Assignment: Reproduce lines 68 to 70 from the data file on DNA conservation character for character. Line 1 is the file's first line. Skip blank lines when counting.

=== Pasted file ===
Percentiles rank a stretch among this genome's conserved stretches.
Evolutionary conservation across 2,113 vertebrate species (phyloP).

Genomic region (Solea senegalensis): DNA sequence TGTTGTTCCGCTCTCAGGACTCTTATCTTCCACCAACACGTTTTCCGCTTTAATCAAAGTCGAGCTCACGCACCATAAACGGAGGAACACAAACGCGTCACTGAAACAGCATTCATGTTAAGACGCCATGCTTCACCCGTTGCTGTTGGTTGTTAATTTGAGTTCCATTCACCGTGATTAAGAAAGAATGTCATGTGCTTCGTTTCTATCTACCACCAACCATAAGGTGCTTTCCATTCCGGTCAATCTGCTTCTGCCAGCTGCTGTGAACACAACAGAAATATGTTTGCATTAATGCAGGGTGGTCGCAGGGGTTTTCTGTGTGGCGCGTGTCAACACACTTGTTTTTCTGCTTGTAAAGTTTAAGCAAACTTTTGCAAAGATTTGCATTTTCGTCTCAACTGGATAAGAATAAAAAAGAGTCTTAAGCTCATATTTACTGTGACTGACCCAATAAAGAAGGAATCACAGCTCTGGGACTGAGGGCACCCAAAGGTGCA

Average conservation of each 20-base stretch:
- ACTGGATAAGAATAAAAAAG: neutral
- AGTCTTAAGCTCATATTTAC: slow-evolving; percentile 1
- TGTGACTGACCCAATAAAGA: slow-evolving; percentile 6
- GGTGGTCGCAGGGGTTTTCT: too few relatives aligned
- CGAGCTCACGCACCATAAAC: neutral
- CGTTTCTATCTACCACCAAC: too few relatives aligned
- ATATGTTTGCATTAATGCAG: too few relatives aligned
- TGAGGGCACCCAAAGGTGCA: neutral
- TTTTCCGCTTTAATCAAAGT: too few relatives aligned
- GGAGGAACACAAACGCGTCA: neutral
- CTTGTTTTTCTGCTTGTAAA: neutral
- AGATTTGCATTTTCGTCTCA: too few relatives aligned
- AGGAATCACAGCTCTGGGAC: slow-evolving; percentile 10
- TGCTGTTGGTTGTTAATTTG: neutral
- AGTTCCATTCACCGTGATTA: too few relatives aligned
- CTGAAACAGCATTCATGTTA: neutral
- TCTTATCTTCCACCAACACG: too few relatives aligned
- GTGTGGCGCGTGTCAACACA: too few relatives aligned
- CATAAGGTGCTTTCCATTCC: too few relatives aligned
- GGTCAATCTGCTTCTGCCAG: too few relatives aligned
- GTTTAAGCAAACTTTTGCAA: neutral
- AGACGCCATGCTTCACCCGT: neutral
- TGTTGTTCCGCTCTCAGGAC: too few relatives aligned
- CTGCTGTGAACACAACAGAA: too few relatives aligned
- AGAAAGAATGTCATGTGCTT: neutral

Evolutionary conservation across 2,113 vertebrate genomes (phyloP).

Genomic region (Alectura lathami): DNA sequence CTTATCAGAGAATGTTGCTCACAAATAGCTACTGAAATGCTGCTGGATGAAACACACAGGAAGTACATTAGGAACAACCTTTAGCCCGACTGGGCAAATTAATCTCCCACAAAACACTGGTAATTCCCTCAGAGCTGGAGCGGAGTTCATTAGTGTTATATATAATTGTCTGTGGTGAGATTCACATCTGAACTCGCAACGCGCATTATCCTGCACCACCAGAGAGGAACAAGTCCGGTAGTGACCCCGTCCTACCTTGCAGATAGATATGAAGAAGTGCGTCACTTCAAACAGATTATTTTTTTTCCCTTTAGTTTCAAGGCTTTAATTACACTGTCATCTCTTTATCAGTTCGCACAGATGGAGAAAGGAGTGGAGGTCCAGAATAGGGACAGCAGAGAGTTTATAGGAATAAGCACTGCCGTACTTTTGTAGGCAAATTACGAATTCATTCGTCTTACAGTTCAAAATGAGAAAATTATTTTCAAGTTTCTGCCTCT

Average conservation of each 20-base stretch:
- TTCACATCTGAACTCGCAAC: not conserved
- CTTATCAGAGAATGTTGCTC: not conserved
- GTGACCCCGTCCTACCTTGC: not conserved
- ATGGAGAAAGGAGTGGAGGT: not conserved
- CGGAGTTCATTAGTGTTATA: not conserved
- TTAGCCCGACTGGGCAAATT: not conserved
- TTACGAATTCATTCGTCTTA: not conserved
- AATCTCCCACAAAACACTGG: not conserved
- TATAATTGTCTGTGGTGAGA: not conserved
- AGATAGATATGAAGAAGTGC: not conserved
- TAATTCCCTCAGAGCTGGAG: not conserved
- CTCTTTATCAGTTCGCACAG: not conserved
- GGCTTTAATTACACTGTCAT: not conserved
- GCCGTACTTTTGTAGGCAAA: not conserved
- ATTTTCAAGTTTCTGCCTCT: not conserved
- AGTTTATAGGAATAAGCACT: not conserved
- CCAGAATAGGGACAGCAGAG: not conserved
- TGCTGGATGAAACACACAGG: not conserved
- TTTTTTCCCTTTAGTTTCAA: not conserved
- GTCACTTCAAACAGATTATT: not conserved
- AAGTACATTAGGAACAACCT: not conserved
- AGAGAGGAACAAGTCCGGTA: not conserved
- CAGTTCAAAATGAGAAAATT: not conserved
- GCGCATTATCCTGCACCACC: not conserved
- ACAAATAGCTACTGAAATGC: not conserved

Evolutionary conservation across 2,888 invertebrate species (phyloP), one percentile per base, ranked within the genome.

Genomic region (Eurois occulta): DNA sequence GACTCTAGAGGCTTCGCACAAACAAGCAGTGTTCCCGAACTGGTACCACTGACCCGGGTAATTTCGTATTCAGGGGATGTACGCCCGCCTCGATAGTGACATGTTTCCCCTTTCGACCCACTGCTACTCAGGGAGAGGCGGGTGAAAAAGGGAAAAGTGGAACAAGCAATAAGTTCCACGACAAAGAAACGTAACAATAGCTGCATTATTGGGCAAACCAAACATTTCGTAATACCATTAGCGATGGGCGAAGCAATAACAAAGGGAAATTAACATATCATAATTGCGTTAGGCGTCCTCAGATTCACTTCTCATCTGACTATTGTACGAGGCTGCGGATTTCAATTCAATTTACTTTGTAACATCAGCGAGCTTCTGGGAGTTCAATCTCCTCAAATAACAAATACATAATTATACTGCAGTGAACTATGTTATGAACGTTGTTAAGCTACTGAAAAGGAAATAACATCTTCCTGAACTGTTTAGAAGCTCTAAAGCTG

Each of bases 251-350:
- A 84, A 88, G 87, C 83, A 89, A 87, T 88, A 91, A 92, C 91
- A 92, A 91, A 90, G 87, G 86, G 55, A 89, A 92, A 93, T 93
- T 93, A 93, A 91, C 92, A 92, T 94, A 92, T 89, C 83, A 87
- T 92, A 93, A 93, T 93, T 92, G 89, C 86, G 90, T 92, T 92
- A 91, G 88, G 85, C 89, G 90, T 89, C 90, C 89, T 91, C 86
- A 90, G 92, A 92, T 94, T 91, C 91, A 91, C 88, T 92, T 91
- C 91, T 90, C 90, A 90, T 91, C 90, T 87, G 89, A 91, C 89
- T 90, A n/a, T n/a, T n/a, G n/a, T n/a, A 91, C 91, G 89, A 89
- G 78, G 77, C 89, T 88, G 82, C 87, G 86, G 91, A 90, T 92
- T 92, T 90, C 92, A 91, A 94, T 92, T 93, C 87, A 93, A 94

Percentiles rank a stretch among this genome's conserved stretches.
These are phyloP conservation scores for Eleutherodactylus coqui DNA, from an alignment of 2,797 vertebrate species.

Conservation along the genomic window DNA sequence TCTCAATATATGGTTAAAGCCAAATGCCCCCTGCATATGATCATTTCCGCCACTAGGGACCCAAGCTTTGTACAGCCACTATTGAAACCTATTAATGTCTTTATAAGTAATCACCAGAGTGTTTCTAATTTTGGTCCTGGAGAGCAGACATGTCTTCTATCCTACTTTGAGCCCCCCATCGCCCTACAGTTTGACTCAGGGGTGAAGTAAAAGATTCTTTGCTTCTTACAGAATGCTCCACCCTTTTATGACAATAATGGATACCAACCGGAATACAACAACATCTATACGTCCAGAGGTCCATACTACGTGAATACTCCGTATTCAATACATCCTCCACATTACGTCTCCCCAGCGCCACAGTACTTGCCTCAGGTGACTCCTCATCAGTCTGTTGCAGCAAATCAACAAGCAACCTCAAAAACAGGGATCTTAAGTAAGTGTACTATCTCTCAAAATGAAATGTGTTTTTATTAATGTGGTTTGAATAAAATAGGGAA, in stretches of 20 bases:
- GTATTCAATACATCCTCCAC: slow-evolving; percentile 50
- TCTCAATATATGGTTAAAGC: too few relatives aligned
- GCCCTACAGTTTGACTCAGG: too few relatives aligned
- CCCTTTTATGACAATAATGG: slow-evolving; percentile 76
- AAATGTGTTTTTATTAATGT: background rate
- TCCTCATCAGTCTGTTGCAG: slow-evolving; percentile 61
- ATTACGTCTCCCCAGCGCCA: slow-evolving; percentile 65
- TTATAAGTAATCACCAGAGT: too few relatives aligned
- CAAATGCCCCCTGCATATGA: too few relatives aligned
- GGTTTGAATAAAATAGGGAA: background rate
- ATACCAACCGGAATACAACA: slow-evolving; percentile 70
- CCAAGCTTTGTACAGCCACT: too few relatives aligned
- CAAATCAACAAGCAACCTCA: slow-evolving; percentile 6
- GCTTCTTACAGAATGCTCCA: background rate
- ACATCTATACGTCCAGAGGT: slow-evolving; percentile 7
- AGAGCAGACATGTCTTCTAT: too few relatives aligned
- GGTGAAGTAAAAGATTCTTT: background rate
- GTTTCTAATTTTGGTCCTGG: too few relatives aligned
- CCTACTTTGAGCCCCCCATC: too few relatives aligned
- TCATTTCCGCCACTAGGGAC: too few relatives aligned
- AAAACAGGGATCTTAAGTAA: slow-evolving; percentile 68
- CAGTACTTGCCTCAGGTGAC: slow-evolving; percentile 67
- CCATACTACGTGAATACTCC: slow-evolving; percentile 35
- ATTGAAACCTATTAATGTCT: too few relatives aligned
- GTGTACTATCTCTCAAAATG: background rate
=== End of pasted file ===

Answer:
- T 90, A n/a, T n/a, T n/a, G n/a, T n/a, A 91, C 91, G 89, A 89
- G 78, G 77, C 89, T 88, G 82, C 87, G 86, G 91, A 90, T 92
- T 92, T 90, C 92, A 91, A 94, T 92, T 93, C 87, A 93, A 94